By Devansh Patel,
As Arshad Warsi's career has expanded beyond the kinds of over the top comedies that he first became famous for earlier in his career with Tere Mere Sapne, he has done a great job of bouncing back and forth between edgier material such as Waisa Bhi Hota Hai: Part 2, Kabul Express and the more commercial mainstream like Golmaal. But Munnabhai MBBS and his role of 'Circuit' was a perfect project for Arshad because it provided an outlet for him to explore his more manic comic tendencies. He could also create a character that he could return to should 'Circuit' develop into a franchise. And believe it or not...it did with Lage Raho Munnabhai. In London filming for his next release 'Goal', the actor talks to IndiaFM's London correspondent Devansh Patel about his climbing career graph, the prank he played on his director and what he felt like when he was called a racist in London. Excerpts from the interview:
After your portrayal of Circuit, you have become an asset to the producers and directors. Did Munnabhai change your career graph?
Yes it pretty much did. Before Munnabhai, my career was at a standstill. Munnabhai MBBS re-started everything and then Lage Raho Munnabhai speeded up the proceedings. Zor ka jhatka dheere se laga (It was quite shocking). Now, everything seems to be going in the right direction.
You and Boman have many things in common. Munnabhai films, sense of humour and change of professions which led you both into films. Anything else we am missing out on?
You are right. Before joining films, Boman Irani was a photographer and I was a choreographer. We both were into English plays. Boman's first play was choreographed by me. Then, when I got into films, I used to tell Boman to join in and he refused. Last but not the least, this time around, we both were involved in a prank which we played on Vivek, the director.
The last thing you want is your critics and fans tag you with an image of a comic actor. When are we going to see a serious Arshad on screen?
I did a film called Sehar which was seriously serious. It was an autobiographical story because I was enacting the role of Lucknow's SSP Ajay Kumar who was instrumental in bringing together a group of committed police officers under the aegis of Special Task Force. Throughout the film, I've only smiled twice, so you can imagine how serious the role was. Infact, Sehar got critical acclaim for me as an actor but did not quite work at the box office.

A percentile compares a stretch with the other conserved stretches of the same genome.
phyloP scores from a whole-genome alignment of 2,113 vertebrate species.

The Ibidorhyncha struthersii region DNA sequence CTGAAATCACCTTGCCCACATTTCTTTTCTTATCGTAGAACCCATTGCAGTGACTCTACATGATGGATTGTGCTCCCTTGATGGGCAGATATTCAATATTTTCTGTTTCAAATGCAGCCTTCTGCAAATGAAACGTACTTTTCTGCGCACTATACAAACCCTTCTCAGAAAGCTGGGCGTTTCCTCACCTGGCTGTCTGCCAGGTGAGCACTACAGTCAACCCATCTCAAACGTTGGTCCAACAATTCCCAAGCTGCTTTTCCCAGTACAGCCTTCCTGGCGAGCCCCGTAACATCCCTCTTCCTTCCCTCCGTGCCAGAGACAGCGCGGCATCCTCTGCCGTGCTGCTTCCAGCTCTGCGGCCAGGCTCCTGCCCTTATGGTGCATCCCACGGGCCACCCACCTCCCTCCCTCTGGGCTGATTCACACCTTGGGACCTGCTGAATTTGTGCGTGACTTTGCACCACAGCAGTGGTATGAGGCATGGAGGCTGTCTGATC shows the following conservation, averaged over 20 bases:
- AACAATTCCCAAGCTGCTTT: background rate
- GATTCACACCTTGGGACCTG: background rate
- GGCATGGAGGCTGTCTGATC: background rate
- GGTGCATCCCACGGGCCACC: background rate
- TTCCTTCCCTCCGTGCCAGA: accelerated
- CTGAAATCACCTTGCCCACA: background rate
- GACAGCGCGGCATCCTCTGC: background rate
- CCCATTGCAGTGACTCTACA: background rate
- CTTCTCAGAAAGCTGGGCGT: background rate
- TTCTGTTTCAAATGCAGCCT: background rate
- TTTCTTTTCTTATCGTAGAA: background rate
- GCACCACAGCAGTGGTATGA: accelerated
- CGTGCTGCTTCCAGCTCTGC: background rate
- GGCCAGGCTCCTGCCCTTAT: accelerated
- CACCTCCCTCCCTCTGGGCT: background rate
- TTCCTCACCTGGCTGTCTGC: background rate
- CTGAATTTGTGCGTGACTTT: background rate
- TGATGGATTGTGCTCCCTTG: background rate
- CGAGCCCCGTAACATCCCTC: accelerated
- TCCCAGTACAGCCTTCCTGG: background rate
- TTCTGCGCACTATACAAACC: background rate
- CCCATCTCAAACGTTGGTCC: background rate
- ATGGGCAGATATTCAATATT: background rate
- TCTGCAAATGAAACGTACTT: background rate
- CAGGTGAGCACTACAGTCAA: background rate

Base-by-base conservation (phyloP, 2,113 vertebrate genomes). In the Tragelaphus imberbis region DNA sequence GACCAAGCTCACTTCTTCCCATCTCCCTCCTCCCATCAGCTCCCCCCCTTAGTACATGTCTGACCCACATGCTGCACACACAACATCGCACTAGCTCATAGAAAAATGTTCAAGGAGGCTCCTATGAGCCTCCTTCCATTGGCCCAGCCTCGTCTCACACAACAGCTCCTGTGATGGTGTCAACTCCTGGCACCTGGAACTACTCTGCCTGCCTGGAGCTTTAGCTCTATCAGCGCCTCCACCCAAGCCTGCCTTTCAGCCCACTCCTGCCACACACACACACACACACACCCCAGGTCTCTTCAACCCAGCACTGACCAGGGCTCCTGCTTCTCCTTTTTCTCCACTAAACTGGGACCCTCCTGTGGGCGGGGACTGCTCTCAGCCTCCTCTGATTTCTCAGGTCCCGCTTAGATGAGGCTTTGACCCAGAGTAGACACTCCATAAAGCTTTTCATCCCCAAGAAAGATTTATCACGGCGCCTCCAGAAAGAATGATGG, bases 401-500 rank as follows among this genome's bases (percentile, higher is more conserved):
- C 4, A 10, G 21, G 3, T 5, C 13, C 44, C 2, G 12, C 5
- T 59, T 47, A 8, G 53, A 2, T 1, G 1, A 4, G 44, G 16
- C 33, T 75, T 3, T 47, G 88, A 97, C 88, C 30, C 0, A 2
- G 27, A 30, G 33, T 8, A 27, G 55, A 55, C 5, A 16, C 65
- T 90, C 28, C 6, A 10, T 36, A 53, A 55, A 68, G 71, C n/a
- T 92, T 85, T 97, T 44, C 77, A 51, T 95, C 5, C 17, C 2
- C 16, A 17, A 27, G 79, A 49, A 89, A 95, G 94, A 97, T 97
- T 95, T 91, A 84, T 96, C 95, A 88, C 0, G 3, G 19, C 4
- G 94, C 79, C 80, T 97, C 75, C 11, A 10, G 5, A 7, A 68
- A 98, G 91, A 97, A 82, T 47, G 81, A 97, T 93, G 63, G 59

You've worked with Vivek Agnihotri in Chocolate which was shot in London. In Goal, how do you gel along with him?
In Chocolate, Vivek was a director and now in Goal we have grown to be friends. He is very committed and focused and loves to shoot in London. This film is one of the very few Indian films to be shot and finished in London which is commendable. Hats off to him for making it possible!
On the not-so-serious side, I played a prank on Vivek by hiring two police officers who come to arrest him. He nearly died because there was no escape and he had to believe that the cops were real and had a reason to arrest him. End of the day, it was just a joke but I am happy I planned it for all the crew members who were feeling a bit low after spending couple of months in London away from their actual home in Mumbai.
Describe your role in Goal.
My characters name is Shaan who is a very passionate guy who wants to bring the community together by trying to win a football match for his team. Shaan has one dream. A dream to save his football club and for that, he puts his family behind too. He goes out of his way to achieve his dream.
Has the experience of Kabul Express changed your perception towards cinema?
No it hasn't changed. That is my perception of cinema which was brought out in Kabul Express. I like that kind of cinema. I like real people in a film. For super-heroes, we have Superman and Batman, but in a movie I like to see people who are ordinary, regular and doing what they do in their real life. Kabul Express is my kind of cinema with a good dose of realism and commercialism. It's glossy with real performances. Same applies to Munnabhai.
Goal is like a family affair. You, John Abraham, Boman Irani and Vivek Agnihotri. You've worked with all of them. Tell our readers about John off the screen and on-screen.
John on the screen will always stick to some format of acting. In real life, he has a sense of humour, is funny, he cracks jokes and is quite a relaxed and a comfortable, chilled-out guy. I have noticed that on screen he will never perform relaxed. In all his past performances, he has built a very tough-guy image. I am not complaining about John here but giving my take on this person who is a gentleman. I love working with him because he is a great person and that reflects in his work. It's easy to work with him because he is a nice chap. So, if I had to give John an advice, I would tell him to be a person on-screen what he is off screen.
I have noticed that on screen John Abraham will never perform relaxed.
What attracts you towards the city of London?